“Would you like me to hold you while you cry?”

I knew the moment I saw Sally’s face that there was going to be a problem. Her face was crumpling, and I knew tears wouldn’t be far behind. Sally had just finished her dance class. Her teacher had just given her and her classmates each a certificate of participation, but one girl, who had fulfilled all the requirements and was ready to move up to the next class, got a ribbon. And Sally didn’t. And in Sally’s four-year-old mind, this was a disaster.

The tears flowed freely as we walked out to the car, and I didn’t try to stop them. “I know, honey,” I told her, “I would be sad too.” And I was telling the truth. Soon, though, it was more than just tears—Sally was sobbing, her rumpled certificate of participation in her hand, her tears falling on the ground. “Sally, Sally, it’s okay,” I told her. “The other girl got a ribbon because she was ready to move to the next class. She was really good, I saw her. At some point you’ll be ready to move to the next class too, and then you’ll get a ribbon too, okay?”

But it wasn’t working. Sally’s expression became angry, and she pushed me away. Her tears suddenly became angry tears. I had thought I was being understanding and helpful with my words, but for whatever reason what I had said clearly wasn’t what she needed at the moment. As soon as I saw that what I was doing wasn’t working, I stepped back to reassess. At that moment she lashed out in her anger and pushed her little brother Bobby, who promptly began to cry.

So there I was, standing by the car in the parking lot, both children crying, surveying the situation. These are the moments where I am sometimes tempted to get angry too, and to lash out, punish, confine. This instinct has been on the decline for several years now, and in this particular situation I was more tempted to laugh at the absurdity of it all than to get angry. But then, this was serious stuff. Sally cared about getting a ribbon, and hadn’t gotten one. Her reaction was sobs followed by anger, and now she had pushed her brother. Something had to be done. I took a deep breath.

I knew Bobby was hungry, so I located a pack of crackers, picked him up and hugged him, and then buckled him in his carseat, where he quickly turned to smiles and began happily munching away. Then I turned to Sally.

“Would you like me to hold you while you cry?” I asked.

Sally paused and nodded through her tears, and moments later I was sitting in the driver seat, holding Sally in my arms while she cried, and stroking her hair. We sat there like that for a bit, her crying, me caressing. Then, quietly, pleasantly, I began to talk to her.

“When I was a kid, I did debate club,” I told her. “In each debate, one team would win. Sometimes I won, but sometimes I didn’t. At the end of each tournament, they would give trophies and ribbons to the best debaters. I never got one. Sometimes that made me feel sad.” Sally looked up, and nodded, hard.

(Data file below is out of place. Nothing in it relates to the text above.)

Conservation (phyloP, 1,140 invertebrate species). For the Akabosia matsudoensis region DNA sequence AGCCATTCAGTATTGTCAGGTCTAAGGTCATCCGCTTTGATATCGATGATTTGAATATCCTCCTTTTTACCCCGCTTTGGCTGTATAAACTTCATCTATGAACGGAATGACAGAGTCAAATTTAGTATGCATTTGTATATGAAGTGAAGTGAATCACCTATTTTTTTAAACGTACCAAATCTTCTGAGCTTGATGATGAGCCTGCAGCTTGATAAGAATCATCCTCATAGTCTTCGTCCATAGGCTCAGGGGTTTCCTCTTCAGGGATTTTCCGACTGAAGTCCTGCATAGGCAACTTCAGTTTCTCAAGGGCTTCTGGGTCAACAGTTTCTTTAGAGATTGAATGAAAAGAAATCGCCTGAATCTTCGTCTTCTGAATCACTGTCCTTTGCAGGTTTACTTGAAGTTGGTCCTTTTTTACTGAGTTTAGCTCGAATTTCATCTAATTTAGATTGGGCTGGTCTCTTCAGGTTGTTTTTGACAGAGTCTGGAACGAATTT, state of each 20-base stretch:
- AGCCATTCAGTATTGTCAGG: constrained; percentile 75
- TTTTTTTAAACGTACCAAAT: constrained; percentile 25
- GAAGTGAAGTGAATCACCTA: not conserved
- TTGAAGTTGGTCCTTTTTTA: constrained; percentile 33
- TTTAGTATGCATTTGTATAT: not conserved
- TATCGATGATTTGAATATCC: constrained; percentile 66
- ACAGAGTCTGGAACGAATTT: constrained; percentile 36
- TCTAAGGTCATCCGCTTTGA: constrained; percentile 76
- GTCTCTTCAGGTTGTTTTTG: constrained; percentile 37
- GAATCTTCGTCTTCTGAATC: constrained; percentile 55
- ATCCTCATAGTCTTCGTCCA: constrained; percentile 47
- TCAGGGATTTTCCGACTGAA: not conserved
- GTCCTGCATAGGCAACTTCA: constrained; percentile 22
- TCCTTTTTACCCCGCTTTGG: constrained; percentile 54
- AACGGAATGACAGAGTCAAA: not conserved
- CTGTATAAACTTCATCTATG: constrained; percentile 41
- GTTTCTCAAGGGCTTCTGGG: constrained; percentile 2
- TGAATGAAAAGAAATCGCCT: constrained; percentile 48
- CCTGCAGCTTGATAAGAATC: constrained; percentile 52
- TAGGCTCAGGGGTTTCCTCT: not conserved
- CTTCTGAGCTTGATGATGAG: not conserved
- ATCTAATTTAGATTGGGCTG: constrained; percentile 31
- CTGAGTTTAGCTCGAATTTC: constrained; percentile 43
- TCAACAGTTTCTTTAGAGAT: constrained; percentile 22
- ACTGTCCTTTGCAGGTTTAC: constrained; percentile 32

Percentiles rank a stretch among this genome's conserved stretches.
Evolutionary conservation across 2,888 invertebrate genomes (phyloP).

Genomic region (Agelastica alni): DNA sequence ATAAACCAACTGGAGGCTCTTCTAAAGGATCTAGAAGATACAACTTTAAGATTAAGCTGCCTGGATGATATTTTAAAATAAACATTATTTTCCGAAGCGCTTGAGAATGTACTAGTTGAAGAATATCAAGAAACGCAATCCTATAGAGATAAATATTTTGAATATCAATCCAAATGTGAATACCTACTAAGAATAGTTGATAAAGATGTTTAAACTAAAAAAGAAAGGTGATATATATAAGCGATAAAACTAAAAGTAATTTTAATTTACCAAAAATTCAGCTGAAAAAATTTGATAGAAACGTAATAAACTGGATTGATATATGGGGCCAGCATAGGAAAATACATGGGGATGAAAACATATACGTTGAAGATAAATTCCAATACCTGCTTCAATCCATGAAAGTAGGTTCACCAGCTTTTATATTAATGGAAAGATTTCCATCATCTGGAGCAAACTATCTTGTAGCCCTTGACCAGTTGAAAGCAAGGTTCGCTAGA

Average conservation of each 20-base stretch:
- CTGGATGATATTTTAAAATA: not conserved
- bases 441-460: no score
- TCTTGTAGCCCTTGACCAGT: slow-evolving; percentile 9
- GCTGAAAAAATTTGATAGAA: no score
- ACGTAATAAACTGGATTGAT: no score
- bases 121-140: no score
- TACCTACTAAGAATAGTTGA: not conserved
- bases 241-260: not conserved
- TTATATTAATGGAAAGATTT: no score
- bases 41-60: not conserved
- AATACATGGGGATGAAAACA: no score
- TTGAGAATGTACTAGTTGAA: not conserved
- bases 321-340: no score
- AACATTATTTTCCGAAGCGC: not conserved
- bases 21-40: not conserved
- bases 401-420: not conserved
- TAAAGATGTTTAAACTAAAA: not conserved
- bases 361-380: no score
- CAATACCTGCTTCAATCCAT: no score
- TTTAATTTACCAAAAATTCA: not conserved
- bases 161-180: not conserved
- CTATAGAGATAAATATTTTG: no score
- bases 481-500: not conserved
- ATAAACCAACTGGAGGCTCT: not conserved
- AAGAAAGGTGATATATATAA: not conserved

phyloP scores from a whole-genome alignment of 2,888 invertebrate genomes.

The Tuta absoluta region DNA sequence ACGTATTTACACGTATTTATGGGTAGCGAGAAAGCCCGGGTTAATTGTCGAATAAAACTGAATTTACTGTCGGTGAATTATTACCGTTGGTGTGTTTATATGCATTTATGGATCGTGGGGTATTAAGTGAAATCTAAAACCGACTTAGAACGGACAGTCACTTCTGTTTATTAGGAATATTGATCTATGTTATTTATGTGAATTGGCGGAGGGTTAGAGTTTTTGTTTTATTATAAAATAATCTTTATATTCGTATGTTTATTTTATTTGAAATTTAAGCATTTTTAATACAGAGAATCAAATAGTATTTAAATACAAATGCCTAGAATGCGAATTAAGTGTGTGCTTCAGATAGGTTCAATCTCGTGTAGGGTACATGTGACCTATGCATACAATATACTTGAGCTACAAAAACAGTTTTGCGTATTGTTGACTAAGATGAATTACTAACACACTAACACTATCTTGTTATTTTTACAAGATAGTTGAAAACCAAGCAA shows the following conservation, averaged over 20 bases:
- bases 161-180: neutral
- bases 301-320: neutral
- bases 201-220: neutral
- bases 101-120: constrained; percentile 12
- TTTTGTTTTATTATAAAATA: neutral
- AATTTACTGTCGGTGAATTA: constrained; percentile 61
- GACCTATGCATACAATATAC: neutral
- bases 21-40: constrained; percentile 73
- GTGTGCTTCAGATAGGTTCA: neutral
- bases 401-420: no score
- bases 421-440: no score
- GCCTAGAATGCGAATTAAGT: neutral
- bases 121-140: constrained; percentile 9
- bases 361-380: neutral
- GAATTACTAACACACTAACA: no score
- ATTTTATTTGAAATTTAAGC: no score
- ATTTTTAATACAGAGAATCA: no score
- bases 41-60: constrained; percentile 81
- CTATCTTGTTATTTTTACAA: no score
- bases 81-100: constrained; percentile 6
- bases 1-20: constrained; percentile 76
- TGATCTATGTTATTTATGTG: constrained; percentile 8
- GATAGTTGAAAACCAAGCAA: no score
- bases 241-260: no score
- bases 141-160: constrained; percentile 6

She was calm now, tired from her crying. We talked about awards, and how not everyone gets them, and about simply doing the best we can do. We talked about practicing so that we get better at things, and about working hard. We talked about remembering what is important, and that just gaining the skills is a reward in and of itself. In the end, Sally determined that she would practice harder at her dance, so that soon she would get a ribbon because she would be ready to move up to the next level too.

And then we talked about her hitting her brother. We talked about the proper ways to handle anger, and about considering others’ feelings, and about how she would feel if someone did that to her. Sally said she wouldn’t do it again, and as she climbed back to her own carseat, she told her brother she was sorry. Later that evening, when Sean was watching the kids, Bobby repeatedly got in Sally’s way as she was trying to practice her dance, but this time she stuck her tongue out at him rather than hitting him. And that’s progress.

I’m struck by the failure of my first attempt to help Sally in her distress. Telling her that not everyone was supposed to get a ribbon didn’t do any good, and only made her angry. I had thought I was trying to help her understand, but at that moment she didn’t want to understand. She was simply upset. What she wanted was for me to acknowledge that and then hold her and let her cry. I think of my own life, and I realize there are plenty of times when I don’t want someone to explain the thing that’s making me upset, I just want their sympathy. And then I understand.

About Libby Anne

Libby Anne grew up in a large evangelical homeschool family highly involved in the Christian Right. College turned her world upside down, and she is today an atheist, a feminist, and a progressive. She blogs about leaving religion, her experience with the Christian Patriarchy and Quiverfull movements, the detrimental effects of the "purity culture," the contradictions of conservative politics, and the importance of feminism.


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